Aim: The widespread use of antibacterial therapy has been suggested to be the cause for the decline in the prevalence of Helicobacter pylori infection. This study examine the serial changes of urea breath test results in a group of hospitalized patients who were given antibacterial therapy for non-gastric infections. Methods: Thirty-five hospitalized patients who were given antibacterial therapy for clinical infections, predominantly chest and urinary infections, were studied. Most (91 %) patients were given single antibiotic of either a penicillin or cephalosporin group. Serial 13C-urea breath tests were performed within 24 hours of initiation of antibiotics, at one-week and at six-week post-therapy. H. pylori infection was diagnosed when one or more urea breath tests was positive. Results: All 35 patients completed three serial urea breath tests and 26 (74 %) were H. pylori-positive. Ten (38 %) H. pylori-infected patients had at least one negative breath test results during the study period. The medium delta 13C values were significantly lower at baseline (8.8) than at one-week (20.3) and six-week (24.5) post-treatment in H. pylori-positive individuals (P=0.022). Clearance of H. pylori at six-week was only seen in one patient who had received anti-helicobacter therapy from another source. Conclusion: Our results suggested that one-third of H. pylori-infected individuals had transient false-negative urea breath test results during treatment with antibacterial agent. However, clearance of H. pylori infection by regular antibiotic consumption is rare.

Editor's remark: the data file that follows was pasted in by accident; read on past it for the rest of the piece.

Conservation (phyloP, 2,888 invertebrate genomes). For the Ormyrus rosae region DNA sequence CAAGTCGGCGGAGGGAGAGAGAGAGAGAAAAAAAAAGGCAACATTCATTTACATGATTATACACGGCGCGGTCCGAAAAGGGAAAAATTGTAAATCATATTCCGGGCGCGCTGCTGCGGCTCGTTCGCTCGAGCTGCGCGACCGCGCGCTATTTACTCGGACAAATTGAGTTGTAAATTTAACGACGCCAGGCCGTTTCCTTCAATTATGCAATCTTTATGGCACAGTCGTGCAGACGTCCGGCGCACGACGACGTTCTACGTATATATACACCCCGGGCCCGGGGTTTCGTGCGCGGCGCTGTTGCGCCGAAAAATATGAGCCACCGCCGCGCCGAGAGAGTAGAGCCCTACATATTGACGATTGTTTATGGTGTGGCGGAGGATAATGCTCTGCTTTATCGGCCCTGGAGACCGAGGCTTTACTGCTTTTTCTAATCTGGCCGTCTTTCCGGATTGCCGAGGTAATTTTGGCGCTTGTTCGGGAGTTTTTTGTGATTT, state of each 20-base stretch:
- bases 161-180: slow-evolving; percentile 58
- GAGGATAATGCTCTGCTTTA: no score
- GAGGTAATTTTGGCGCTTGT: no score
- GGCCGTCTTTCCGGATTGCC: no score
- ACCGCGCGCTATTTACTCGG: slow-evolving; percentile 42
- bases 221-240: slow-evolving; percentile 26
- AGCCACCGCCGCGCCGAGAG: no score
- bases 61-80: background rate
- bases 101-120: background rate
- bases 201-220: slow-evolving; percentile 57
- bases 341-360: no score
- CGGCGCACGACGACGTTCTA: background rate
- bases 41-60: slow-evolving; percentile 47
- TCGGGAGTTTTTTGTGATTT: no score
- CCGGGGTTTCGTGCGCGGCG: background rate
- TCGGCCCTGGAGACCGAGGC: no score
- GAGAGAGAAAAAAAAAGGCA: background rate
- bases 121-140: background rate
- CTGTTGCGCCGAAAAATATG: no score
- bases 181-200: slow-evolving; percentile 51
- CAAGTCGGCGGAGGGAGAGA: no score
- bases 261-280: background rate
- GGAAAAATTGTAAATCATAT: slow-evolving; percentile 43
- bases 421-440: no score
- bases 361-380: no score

|Number of pages||4|
|Journal||World Journal of Gastroenterology|
|Publication status||Published - Aug 2002|